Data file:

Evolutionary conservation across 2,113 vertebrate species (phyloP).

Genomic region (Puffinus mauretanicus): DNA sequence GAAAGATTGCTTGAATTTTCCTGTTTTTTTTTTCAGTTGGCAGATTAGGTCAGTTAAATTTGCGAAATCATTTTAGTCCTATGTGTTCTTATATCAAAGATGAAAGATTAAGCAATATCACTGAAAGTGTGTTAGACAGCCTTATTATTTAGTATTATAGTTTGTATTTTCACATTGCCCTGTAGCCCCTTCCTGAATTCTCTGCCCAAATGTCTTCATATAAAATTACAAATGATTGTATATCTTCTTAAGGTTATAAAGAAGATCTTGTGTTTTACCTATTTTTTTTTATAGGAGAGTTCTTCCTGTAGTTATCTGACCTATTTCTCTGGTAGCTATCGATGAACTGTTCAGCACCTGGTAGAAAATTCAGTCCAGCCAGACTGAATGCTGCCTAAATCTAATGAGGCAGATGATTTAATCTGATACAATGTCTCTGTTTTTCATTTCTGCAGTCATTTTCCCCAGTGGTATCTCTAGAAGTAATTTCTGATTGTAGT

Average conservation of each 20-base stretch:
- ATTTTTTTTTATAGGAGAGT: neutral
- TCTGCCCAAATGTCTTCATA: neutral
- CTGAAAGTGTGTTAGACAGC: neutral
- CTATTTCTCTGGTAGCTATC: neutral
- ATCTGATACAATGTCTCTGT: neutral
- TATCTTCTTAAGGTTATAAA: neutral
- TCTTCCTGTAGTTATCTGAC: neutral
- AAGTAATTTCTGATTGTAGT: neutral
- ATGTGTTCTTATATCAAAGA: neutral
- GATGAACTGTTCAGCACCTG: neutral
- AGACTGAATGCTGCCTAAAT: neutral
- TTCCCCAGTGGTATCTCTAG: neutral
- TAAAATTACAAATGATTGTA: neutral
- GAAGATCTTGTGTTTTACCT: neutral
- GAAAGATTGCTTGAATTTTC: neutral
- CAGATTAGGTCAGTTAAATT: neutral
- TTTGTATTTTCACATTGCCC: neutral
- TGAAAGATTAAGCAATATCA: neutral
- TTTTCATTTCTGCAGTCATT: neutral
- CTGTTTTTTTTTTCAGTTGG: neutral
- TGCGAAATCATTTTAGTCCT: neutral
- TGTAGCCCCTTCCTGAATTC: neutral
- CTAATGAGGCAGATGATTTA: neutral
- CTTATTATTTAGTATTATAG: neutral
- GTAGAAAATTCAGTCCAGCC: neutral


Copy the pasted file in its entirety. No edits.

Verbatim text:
Evolutionary conservation across 2,113 vertebrate species (phyloP).

Genomic region (Puffinus mauretanicus): DNA sequence GAAAGATTGCTTGAATTTTCCTGTTTTTTTTTTCAGTTGGCAGATTAGGTCAGTTAAATTTGCGAAATCATTTTAGTCCTATGTGTTCTTATATCAAAGATGAAAGATTAAGCAATATCACTGAAAGTGTGTTAGACAGCCTTATTATTTAGTATTATAGTTTGTATTTTCACATTGCCCTGTAGCCCCTTCCTGAATTCTCTGCCCAAATGTCTTCATATAAAATTACAAATGATTGTATATCTTCTTAAGGTTATAAAGAAGATCTTGTGTTTTACCTATTTTTTTTTATAGGAGAGTTCTTCCTGTAGTTATCTGACCTATTTCTCTGGTAGCTATCGATGAACTGTTCAGCACCTGGTAGAAAATTCAGTCCAGCCAGACTGAATGCTGCCTAAATCTAATGAGGCAGATGATTTAATCTGATACAATGTCTCTGTTTTTCATTTCTGCAGTCATTTTCCCCAGTGGTATCTCTAGAAGTAATTTCTGATTGTAGT

Average conservation of each 20-base stretch:
- ATTTTTTTTTATAGGAGAGT: neutral
- TCTGCCCAAATGTCTTCATA: neutral
- CTGAAAGTGTGTTAGACAGC: neutral
- CTATTTCTCTGGTAGCTATC: neutral
- ATCTGATACAATGTCTCTGT: neutral
- TATCTTCTTAAGGTTATAAA: neutral
- TCTTCCTGTAGTTATCTGAC: neutral
- AAGTAATTTCTGATTGTAGT: neutral
- ATGTGTTCTTATATCAAAGA: neutral
- GATGAACTGTTCAGCACCTG: neutral
- AGACTGAATGCTGCCTAAAT: neutral
- TTCCCCAGTGGTATCTCTAG: neutral
- TAAAATTACAAATGATTGTA: neutral
- GAAGATCTTGTGTTTTACCT: neutral
- GAAAGATTGCTTGAATTTTC: neutral
- CAGATTAGGTCAGTTAAATT: neutral
- TTTGTATTTTCACATTGCCC: neutral
- TGAAAGATTAAGCAATATCA: neutral
- TTTTCATTTCTGCAGTCATT: neutral
- CTGTTTTTTTTTTCAGTTGG: neutral
- TGCGAAATCATTTTAGTCCT: neutral
- TGTAGCCCCTTCCTGAATTC: neutral
- CTAATGAGGCAGATGATTTA: neutral
- CTTATTATTTAGTATTATAG: neutral
- GTAGAAAATTCAGTCCAGCC: neutral